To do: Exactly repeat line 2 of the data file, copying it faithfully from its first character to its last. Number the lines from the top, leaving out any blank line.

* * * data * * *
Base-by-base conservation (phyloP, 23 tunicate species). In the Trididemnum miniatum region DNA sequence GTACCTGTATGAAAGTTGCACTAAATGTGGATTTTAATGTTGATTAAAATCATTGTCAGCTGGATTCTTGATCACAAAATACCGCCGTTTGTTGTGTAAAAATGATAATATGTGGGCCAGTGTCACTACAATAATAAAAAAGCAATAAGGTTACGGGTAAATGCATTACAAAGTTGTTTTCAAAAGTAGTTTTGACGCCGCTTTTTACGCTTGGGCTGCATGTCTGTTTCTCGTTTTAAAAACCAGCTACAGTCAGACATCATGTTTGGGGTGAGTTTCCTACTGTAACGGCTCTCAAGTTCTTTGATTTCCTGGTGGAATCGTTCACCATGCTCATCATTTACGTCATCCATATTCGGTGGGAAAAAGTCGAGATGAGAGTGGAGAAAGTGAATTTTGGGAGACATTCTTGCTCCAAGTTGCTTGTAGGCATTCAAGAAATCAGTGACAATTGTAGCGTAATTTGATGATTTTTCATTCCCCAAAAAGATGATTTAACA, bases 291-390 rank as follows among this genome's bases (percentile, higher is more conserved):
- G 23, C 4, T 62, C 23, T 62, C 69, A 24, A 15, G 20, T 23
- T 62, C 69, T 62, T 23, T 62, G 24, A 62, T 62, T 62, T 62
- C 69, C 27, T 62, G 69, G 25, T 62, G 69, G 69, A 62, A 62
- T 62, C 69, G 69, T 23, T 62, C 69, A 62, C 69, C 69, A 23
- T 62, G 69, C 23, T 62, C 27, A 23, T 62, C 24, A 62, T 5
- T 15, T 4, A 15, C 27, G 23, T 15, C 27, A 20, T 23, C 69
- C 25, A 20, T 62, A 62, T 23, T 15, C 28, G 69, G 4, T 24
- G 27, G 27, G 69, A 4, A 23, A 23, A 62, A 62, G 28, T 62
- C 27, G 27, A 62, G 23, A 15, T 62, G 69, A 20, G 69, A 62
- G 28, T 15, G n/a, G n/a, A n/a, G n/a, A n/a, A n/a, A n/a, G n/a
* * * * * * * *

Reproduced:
- G 23, C 4, T 62, C 23, T 62, C 69, A 24, A 15, G 20, T 23